You are ready to start using ET!


If you'd like to modify the server settings (e.g. to change the listening port), edit /etc/et.cfg.


ET uses ssh for handshaking and encryption, so you must be able to ssh into the machine from the client. Make sure that you can ssh user@hostname.

ET uses TCP, so you need an open port on your server. By default, it uses 2022.

Once you have an open port, the syntax is similar to ssh. Username is default to the current username starting the et process, use -u or user@ to specify a different if necessary.

et hostname (etserver running on default port 2022, username is the same as current)
et user@hostname:8000 (etserver running on port 8000, different user)

You can specify a jumphost and the port et is running on jumphost using -jumphost and -jport. If no -jport is given, et will try to connect to default port 2022.

et hostname -jumphost jump_hostname (etserver running on port 2022 on both hostname and jumphost)
et hostname:8888 -jumphost jump_hostname -jport 9999

Additional arguments that et accept are port forwarding pairs with option -t "18000:8000, 18001-18003:8001-8003", a command to run immediately after the connection is setup through -c.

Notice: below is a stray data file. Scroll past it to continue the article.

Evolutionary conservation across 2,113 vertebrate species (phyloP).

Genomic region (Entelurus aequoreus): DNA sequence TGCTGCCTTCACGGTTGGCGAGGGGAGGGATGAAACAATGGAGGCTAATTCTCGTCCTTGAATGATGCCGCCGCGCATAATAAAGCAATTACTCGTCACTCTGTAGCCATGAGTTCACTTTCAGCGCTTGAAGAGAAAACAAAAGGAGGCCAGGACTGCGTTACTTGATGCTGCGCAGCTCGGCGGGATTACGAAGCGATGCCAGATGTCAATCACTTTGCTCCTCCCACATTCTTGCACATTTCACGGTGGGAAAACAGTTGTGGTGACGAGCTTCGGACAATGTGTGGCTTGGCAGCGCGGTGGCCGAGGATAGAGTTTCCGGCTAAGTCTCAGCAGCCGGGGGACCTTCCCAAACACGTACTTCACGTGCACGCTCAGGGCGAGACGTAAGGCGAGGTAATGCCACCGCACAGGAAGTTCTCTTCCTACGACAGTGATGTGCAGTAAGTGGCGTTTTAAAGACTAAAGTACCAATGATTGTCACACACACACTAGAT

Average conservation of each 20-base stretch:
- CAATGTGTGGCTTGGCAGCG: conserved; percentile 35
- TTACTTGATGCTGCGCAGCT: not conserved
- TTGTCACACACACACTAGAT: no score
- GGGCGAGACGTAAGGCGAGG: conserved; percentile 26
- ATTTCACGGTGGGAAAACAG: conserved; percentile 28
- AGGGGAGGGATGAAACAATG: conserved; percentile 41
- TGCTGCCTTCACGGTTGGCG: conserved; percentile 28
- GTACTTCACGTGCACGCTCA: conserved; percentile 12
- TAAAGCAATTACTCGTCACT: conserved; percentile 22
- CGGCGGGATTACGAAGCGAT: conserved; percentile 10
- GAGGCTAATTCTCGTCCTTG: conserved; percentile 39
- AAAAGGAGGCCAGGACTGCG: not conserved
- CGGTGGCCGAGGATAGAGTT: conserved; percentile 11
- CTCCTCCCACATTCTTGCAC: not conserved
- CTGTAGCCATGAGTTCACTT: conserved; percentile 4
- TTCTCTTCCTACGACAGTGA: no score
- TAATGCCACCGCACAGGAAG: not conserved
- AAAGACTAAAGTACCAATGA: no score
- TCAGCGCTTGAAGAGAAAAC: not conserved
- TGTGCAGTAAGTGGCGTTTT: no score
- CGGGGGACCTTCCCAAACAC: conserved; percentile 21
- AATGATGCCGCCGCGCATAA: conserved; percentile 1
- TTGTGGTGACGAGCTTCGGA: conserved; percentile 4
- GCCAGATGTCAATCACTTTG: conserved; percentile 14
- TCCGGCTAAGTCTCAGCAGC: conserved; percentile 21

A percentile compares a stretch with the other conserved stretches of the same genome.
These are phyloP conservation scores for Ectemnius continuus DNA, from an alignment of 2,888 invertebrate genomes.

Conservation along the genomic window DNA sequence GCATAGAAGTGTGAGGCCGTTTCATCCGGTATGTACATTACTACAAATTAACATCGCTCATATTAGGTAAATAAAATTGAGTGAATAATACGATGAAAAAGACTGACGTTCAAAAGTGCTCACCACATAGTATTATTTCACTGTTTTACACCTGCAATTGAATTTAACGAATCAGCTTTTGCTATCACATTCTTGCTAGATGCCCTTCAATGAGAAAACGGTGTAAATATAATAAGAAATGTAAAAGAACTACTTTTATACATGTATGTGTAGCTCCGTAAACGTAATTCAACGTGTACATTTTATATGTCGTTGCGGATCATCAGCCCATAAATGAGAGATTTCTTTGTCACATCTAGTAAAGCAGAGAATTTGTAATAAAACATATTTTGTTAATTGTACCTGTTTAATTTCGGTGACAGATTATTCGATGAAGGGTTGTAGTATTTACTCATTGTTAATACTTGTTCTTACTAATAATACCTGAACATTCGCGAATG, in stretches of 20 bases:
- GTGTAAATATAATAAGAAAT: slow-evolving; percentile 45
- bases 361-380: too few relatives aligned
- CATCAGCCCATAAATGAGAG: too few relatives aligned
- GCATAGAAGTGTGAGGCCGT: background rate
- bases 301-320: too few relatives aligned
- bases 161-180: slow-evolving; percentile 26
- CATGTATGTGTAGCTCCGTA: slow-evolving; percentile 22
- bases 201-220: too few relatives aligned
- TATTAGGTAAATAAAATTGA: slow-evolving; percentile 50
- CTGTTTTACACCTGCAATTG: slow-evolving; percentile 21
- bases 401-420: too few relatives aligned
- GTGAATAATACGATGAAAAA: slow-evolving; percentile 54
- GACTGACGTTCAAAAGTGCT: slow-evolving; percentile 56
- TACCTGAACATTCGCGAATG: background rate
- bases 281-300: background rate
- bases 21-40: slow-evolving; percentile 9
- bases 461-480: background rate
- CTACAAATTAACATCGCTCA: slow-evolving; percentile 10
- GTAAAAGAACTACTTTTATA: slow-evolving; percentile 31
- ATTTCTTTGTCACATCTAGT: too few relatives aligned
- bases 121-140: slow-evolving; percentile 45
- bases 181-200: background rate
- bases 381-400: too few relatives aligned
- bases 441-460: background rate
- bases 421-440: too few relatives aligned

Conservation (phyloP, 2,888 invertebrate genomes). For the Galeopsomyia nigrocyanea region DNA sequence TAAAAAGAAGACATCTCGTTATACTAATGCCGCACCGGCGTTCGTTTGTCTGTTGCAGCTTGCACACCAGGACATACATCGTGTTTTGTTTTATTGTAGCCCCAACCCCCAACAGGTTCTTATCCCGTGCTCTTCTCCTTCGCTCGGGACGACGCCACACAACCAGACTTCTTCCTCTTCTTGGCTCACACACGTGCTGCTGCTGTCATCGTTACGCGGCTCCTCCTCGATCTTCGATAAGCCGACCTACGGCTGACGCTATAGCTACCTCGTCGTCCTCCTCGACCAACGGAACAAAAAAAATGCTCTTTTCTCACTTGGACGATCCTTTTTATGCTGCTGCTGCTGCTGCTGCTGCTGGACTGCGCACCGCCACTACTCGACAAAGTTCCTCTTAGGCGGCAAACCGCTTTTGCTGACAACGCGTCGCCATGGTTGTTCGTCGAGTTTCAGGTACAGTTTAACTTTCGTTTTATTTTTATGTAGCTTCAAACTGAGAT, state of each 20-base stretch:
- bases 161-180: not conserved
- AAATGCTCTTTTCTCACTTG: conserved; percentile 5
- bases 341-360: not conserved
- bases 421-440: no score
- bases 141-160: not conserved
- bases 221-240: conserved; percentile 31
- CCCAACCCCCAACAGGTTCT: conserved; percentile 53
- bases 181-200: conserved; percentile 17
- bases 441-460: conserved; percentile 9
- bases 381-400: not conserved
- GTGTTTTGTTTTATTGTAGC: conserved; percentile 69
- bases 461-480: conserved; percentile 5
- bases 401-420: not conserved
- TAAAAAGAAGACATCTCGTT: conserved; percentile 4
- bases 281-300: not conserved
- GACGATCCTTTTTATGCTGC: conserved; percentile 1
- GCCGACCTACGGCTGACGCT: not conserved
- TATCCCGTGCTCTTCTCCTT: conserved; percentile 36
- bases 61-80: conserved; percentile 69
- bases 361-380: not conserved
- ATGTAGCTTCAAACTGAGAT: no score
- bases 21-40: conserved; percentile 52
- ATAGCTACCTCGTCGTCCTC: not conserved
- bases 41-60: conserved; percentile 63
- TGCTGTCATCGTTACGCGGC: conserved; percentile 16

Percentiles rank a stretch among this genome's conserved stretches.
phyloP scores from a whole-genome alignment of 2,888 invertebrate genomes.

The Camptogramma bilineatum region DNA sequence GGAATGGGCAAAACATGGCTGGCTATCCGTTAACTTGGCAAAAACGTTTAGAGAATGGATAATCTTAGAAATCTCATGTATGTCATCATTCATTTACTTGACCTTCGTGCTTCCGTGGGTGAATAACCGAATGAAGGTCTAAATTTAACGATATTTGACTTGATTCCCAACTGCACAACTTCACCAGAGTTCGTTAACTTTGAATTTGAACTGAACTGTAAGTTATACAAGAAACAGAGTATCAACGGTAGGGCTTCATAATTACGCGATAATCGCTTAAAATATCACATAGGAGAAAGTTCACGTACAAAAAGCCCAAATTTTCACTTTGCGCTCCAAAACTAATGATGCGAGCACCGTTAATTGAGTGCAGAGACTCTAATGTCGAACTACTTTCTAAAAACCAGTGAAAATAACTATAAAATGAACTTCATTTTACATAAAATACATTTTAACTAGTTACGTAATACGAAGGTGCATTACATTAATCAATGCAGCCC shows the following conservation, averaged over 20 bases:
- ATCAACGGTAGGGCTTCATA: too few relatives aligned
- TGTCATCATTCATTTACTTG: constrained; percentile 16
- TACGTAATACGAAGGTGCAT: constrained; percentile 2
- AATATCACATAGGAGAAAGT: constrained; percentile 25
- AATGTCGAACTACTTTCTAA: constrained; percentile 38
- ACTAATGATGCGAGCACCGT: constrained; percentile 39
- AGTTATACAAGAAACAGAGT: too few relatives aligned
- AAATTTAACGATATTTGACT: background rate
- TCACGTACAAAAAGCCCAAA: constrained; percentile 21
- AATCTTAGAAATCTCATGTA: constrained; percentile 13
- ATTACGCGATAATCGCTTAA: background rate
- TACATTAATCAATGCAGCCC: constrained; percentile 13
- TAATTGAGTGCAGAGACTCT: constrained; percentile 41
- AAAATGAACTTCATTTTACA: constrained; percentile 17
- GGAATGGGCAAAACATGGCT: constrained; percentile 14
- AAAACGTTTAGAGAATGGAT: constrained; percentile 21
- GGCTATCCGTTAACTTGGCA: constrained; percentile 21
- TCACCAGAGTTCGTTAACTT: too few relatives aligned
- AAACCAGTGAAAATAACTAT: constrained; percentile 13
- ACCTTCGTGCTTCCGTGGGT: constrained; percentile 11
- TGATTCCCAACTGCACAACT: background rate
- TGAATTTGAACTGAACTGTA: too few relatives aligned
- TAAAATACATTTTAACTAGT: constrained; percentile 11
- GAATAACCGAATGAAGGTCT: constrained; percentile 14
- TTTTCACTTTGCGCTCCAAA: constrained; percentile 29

Starting from the latest release, et supports parsing both user-specific and system-wide ssh config file. The config file is required when your sshd on server/jumphost is listening on a port which is not 22. Here is an example ssh config file showing how to setup when

  • there is a jumphost in the middle
  • sshd is listening on a port which is not 22
  • connecting to a different username other than current one.
Host dev
  User fred
  Port 5555

With the ssh config file set as above, you can simply call et with

et dev (etserver running on port 2022 on both hostname and jumphost)
et dev:8000 -jport 9000 (etserver running on port 9000 on jumphost)

Building from Source


To build Eternal Terminal on Mac, the easiest way is to grab dependencies with Homebrew:

brew install --only-dependencies MisterTea/et/et
git clone --recurse-submodules
cd EternalTerminal
mkdir build
cd build
# Add if it doesn't work on Apple Silicon but should work without it
if [[ $(uname -a | grep 'arm\|aarch64') ]]; then export VCPKG_FORCE_SYSTEM_BINARIES=1; fi
cmake ../
make && sudo make install